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Executive Presence: Three practices to believe you deserve to be in charge.

Updated: Feb 21

Have you ever been told that you need to show more confidence, or exhibit more gravitas? This type of vague feedback is often symptomatic of a lack of executive presence. So what is executive presence anyway, and why is it important?

In her book, “EP,” leading researcher Sylvia Ann Hewlett describes executive presence as an amalgam of qualities, centered around confidence and gravitas, that telegraphs that you are in charge or deserve to be. So why is it important to project this je ne sais quoi of executive presence to advance your leadership career? Because if you want to be a leader, you have to get people to follow you. Not because of your position, or title, but because of how you make them feel. Executive presence is about the experience people have of us--how we are perceived by others. People want to follow leaders that are competent, trustworthy and authentic. Leaders who are calm in a crises, and who have a compelling vision that connects to a higher purpose.

Being able to inspire and energize a team is a quality of executive presence, and its kinda my brand. While the need to project more energy--to be an energy donator--is something many introverted scientific leaders struggle with, this has never been my problem. Quite the opposite actually. I project very high energy. I've been described as "a tsunami of energy," and "like walking out of a dark movie theater on a sunny day. At first you are overwhelmed and disoriented, but then you just bask in the warm glow." While all of this feedback was extremely positive, every strength exaggerated is a weakness. What wasn't positive was feedback I received from a senior leader (in a meeting of 30+ people) commenting on my style as being "overly-energetic." Ouch. While high energy is a key ingredient to rallying a company around a big audacious goal, it may not be the right tool in another context. In this situation, my high energy wasn't the right response and my style was viewed as unprofessional, or lacking gravitas.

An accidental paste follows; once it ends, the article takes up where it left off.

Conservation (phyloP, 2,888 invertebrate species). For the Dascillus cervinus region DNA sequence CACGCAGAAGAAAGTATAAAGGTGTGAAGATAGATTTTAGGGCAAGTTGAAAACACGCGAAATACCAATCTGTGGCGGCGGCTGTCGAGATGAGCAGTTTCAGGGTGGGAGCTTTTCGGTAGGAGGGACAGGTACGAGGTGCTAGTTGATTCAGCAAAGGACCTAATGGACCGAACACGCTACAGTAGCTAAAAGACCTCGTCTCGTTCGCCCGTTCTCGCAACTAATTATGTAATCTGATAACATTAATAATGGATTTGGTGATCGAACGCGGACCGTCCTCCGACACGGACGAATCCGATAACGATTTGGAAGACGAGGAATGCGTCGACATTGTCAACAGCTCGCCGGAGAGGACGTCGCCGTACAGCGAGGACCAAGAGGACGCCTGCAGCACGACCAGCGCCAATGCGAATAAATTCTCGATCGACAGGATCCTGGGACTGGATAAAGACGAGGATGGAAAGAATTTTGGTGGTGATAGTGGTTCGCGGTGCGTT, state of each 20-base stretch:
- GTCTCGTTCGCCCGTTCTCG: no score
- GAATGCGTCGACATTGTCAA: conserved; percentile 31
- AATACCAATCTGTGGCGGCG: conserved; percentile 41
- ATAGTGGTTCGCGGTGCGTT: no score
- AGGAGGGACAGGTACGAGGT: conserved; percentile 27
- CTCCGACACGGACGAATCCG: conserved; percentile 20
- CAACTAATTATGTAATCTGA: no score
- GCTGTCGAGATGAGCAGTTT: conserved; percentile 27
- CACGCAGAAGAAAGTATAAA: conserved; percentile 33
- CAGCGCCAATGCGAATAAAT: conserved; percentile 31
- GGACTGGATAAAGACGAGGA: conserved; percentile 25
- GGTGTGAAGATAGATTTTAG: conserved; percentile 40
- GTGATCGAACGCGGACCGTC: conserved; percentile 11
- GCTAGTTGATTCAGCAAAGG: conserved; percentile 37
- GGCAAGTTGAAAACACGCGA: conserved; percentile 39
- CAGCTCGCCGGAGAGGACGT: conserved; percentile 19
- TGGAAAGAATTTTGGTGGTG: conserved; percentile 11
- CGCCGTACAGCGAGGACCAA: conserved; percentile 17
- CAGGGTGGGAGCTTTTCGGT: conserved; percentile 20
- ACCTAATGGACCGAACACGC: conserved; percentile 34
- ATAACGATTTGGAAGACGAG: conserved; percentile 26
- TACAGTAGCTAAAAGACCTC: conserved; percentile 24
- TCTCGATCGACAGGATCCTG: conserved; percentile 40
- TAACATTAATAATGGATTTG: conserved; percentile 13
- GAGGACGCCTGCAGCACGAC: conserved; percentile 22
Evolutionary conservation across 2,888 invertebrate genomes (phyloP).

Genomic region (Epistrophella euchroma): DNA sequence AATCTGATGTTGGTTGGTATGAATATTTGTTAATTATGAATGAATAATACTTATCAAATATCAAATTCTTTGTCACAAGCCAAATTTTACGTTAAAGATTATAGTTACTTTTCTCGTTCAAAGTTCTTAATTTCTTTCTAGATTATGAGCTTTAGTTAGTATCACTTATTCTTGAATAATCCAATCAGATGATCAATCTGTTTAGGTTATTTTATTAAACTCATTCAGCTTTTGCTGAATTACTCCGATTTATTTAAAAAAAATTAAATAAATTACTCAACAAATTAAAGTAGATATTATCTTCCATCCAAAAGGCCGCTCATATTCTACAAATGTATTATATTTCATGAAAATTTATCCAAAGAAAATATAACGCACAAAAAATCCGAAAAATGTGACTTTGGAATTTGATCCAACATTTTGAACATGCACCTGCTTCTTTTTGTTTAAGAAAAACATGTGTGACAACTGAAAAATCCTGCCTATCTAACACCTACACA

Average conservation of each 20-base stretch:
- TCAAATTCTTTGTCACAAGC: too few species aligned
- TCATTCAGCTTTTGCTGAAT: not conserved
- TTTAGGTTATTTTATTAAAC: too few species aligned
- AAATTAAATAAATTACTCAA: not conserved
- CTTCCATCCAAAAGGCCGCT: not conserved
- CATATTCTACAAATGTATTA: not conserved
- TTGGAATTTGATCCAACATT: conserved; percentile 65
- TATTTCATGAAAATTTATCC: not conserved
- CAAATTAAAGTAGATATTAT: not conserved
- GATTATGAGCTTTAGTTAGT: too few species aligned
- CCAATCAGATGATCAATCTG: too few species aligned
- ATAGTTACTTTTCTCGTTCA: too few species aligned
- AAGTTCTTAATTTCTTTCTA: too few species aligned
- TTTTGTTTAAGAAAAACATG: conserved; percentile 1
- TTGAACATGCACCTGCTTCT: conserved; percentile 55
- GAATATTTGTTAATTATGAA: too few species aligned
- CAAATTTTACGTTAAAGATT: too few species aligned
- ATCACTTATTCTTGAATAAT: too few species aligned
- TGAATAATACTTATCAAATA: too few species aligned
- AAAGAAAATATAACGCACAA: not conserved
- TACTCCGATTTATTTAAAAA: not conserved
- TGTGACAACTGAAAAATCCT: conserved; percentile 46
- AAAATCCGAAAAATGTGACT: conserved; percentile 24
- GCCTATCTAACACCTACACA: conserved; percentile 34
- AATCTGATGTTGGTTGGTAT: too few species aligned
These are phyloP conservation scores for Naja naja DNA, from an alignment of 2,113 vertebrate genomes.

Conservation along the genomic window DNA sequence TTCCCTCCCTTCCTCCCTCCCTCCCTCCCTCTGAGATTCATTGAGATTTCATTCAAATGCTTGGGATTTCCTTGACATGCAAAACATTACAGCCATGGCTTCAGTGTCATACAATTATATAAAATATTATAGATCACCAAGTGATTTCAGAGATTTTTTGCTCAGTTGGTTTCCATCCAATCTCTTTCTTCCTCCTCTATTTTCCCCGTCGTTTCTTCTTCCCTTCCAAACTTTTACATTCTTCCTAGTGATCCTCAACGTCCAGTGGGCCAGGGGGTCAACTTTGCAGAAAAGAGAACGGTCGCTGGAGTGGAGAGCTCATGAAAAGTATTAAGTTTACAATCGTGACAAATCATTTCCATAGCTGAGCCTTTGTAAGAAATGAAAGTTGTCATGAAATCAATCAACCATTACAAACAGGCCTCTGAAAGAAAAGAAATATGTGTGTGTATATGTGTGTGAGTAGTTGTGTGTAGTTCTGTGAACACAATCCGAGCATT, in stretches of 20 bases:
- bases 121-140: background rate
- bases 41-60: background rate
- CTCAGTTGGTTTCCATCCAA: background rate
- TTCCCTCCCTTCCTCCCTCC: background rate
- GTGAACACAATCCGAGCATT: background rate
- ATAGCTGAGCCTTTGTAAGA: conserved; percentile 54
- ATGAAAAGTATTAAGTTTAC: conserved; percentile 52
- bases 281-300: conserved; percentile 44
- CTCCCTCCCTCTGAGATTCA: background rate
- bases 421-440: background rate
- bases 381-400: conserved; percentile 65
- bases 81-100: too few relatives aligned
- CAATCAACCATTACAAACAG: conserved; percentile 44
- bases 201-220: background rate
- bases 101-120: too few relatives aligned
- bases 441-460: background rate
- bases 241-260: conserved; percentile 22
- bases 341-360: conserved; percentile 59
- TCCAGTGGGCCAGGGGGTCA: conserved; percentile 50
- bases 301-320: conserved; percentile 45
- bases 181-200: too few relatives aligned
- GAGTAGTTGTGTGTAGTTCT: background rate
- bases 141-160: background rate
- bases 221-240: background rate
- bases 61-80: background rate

Gravitas is defined as a dignity, seriousness, or solemnity of manner. If you've ever met me, these are probably not the first adjectives that come to mind. I'm loud, I'm opinionated, and I laugh a lot (loudly). And sometimes my language is not fit for sensitive ears. But I have learned to cultivate my own brand of gravitas. I talk less in meetings than I used to, and I work very hard to speak last (but this is a continuing challenge for me). I come correct--I know my stuff, I ask better questions, and listen more closely to the answers. So while I'm still me, I used this feedback as an opportunity to build gravitas by moderating my energy and better match it to the business need, audience and context.


While your journey will be your own, there are some common practices you can implement to improve the inner work of developing executive presence--"feeling the part." You can find great advice here, and here on looking and sounding the part. Paradoxically, looking and sounding the part will go a long way to helping you feel the part as well, so check out those links and the follow these three practices for developing self-awareness, self-management, authentic confidence, and gravitas.

  1. Get feedback: I can't stress this enough. While it was painful to be called out in front of my peers as "overly energetic," the point was made and I learned from it. You can't get better if you don't know where you're starting. And remember, advice from the great Marshall Goldsmith, the only appropriate response to feedback is, "Thank you for the feedback." Full stop.

  2. Mind your mindset: Your mindset is controlled by your thought habits, and your thought habits are controlled by your beliefs. Check out this great overview of a growth mindset vs. a fixed mindset. I think of my mindset as the stories I tell myself. Want a better mindset? Tell yourself better stories. I ask, "Am I telling myself empowering stories?" "How does this story serve me?"

  3. Challenge limiting beliefs: A belief is a feeling of certainty about something. Beliefs are shaped by our experiences and the stories we tell ourselves about these experiences (see #2). Limiting beliefs are challenging because they look like "reality" a lot of the time. This can be especially hard for women and visible minorities who have faced real discrimination in the workplace. I'm not asking you to gaslight yourself, but instead, work on reframing limiting beliefs to change your thought patterns and change your mindset. Beliefs control your thoughts, and thoughts feed the stories we tell ourselves. Better stories require better thoughts, which often require us to challenge our limiting beliefs.

This journey of self-reflection and inquiry will improve all aspects of being a leader, including the self-awareness, self-management, confidence and gravitas needed for executive presence. If you are consistent and persistent in these practices, you'll be owning the room in no time.

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